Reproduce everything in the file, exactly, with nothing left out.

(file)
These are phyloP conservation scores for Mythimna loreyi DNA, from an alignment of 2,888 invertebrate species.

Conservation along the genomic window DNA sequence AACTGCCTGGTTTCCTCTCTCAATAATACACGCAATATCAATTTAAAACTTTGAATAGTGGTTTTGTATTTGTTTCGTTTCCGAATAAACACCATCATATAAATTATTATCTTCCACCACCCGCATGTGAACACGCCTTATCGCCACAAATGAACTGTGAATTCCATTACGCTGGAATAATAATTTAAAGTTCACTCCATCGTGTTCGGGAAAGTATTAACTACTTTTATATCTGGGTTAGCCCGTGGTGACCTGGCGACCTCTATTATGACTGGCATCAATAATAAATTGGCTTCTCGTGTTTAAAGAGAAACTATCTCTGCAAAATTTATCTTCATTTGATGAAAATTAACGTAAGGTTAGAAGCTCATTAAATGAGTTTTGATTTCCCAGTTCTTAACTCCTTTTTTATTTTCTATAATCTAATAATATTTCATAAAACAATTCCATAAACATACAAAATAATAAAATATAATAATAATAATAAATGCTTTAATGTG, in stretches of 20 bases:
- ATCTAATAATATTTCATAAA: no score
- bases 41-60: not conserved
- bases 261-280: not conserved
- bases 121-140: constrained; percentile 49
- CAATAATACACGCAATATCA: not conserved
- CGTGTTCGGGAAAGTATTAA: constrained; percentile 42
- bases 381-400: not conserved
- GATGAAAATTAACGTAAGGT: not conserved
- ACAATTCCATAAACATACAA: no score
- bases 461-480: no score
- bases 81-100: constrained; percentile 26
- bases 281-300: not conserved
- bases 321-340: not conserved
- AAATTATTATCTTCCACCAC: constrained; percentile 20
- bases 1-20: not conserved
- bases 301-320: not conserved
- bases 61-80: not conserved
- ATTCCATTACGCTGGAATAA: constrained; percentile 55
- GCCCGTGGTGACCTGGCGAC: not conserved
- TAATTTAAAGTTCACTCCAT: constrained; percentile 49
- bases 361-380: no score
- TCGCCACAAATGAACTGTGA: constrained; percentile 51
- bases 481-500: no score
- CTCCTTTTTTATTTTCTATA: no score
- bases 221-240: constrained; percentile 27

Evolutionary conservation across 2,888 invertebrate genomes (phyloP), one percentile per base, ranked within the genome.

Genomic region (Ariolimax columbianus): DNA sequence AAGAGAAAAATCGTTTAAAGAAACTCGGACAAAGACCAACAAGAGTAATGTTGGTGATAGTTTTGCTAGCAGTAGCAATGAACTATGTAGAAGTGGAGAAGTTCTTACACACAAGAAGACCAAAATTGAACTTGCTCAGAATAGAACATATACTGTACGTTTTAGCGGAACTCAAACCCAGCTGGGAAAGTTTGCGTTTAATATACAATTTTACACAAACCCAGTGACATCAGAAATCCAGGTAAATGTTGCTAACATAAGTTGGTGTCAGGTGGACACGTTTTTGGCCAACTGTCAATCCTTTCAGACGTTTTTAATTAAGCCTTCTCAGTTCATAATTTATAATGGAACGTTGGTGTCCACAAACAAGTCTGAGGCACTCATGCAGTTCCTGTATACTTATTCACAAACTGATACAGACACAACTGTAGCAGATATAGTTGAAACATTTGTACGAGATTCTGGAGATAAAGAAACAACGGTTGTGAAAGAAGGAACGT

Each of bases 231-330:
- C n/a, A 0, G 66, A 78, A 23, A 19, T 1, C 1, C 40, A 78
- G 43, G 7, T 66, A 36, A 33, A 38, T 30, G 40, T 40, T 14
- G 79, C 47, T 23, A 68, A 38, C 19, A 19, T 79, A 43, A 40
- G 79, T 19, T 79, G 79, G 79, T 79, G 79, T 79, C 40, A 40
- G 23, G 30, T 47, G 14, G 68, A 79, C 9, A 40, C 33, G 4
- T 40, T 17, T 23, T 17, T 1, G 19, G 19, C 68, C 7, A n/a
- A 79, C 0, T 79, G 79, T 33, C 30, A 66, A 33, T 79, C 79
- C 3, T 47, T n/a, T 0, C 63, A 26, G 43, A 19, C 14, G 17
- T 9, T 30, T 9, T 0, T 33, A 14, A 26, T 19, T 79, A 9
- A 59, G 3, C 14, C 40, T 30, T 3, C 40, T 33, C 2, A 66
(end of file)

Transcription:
These are phyloP conservation scores for Mythimna loreyi DNA, from an alignment of 2,888 invertebrate species.

Conservation along the genomic window DNA sequence AACTGCCTGGTTTCCTCTCTCAATAATACACGCAATATCAATTTAAAACTTTGAATAGTGGTTTTGTATTTGTTTCGTTTCCGAATAAACACCATCATATAAATTATTATCTTCCACCACCCGCATGTGAACACGCCTTATCGCCACAAATGAACTGTGAATTCCATTACGCTGGAATAATAATTTAAAGTTCACTCCATCGTGTTCGGGAAAGTATTAACTACTTTTATATCTGGGTTAGCCCGTGGTGACCTGGCGACCTCTATTATGACTGGCATCAATAATAAATTGGCTTCTCGTGTTTAAAGAGAAACTATCTCTGCAAAATTTATCTTCATTTGATGAAAATTAACGTAAGGTTAGAAGCTCATTAAATGAGTTTTGATTTCCCAGTTCTTAACTCCTTTTTTATTTTCTATAATCTAATAATATTTCATAAAACAATTCCATAAACATACAAAATAATAAAATATAATAATAATAATAAATGCTTTAATGTG, in stretches of 20 bases:
- ATCTAATAATATTTCATAAA: no score
- bases 41-60: not conserved
- bases 261-280: not conserved
- bases 121-140: constrained; percentile 49
- CAATAATACACGCAATATCA: not conserved
- CGTGTTCGGGAAAGTATTAA: constrained; percentile 42
- bases 381-400: not conserved
- GATGAAAATTAACGTAAGGT: not conserved
- ACAATTCCATAAACATACAA: no score
- bases 461-480: no score
- bases 81-100: constrained; percentile 26
- bases 281-300: not conserved
- bases 321-340: not conserved
- AAATTATTATCTTCCACCAC: constrained; percentile 20
- bases 1-20: not conserved
- bases 301-320: not conserved
- bases 61-80: not conserved
- ATTCCATTACGCTGGAATAA: constrained; percentile 55
- GCCCGTGGTGACCTGGCGAC: not conserved
- TAATTTAAAGTTCACTCCAT: constrained; percentile 49
- bases 361-380: no score
- TCGCCACAAATGAACTGTGA: constrained; percentile 51
- bases 481-500: no score
- CTCCTTTTTTATTTTCTATA: no score
- bases 221-240: constrained; percentile 27

Evolutionary conservation across 2,888 invertebrate genomes (phyloP), one percentile per base, ranked within the genome.

Genomic region (Ariolimax columbianus): DNA sequence AAGAGAAAAATCGTTTAAAGAAACTCGGACAAAGACCAACAAGAGTAATGTTGGTGATAGTTTTGCTAGCAGTAGCAATGAACTATGTAGAAGTGGAGAAGTTCTTACACACAAGAAGACCAAAATTGAACTTGCTCAGAATAGAACATATACTGTACGTTTTAGCGGAACTCAAACCCAGCTGGGAAAGTTTGCGTTTAATATACAATTTTACACAAACCCAGTGACATCAGAAATCCAGGTAAATGTTGCTAACATAAGTTGGTGTCAGGTGGACACGTTTTTGGCCAACTGTCAATCCTTTCAGACGTTTTTAATTAAGCCTTCTCAGTTCATAATTTATAATGGAACGTTGGTGTCCACAAACAAGTCTGAGGCACTCATGCAGTTCCTGTATACTTATTCACAAACTGATACAGACACAACTGTAGCAGATATAGTTGAAACATTTGTACGAGATTCTGGAGATAAAGAAACAACGGTTGTGAAAGAAGGAACGT

Each of bases 231-330:
- C n/a, A 0, G 66, A 78, A 23, A 19, T 1, C 1, C 40, A 78
- G 43, G 7, T 66, A 36, A 33, A 38, T 30, G 40, T 40, T 14
- G 79, C 47, T 23, A 68, A 38, C 19, A 19, T 79, A 43, A 40
- G 79, T 19, T 79, G 79, G 79, T 79, G 79, T 79, C 40, A 40
- G 23, G 30, T 47, G 14, G 68, A 79, C 9, A 40, C 33, G 4
- T 40, T 17, T 23, T 17, T 1, G 19, G 19, C 68, C 7, A n/a
- A 79, C 0, T 79, G 79, T 33, C 30, A 66, A 33, T 79, C 79
- C 3, T 47, T n/a, T 0, C 63, A 26, G 43, A 19, C 14, G 17
- T 9, T 30, T 9, T 0, T 33, A 14, A 26, T 19, T 79, A 9
- A 59, G 3, C 14, C 40, T 30, T 3, C 40, T 33, C 2, A 66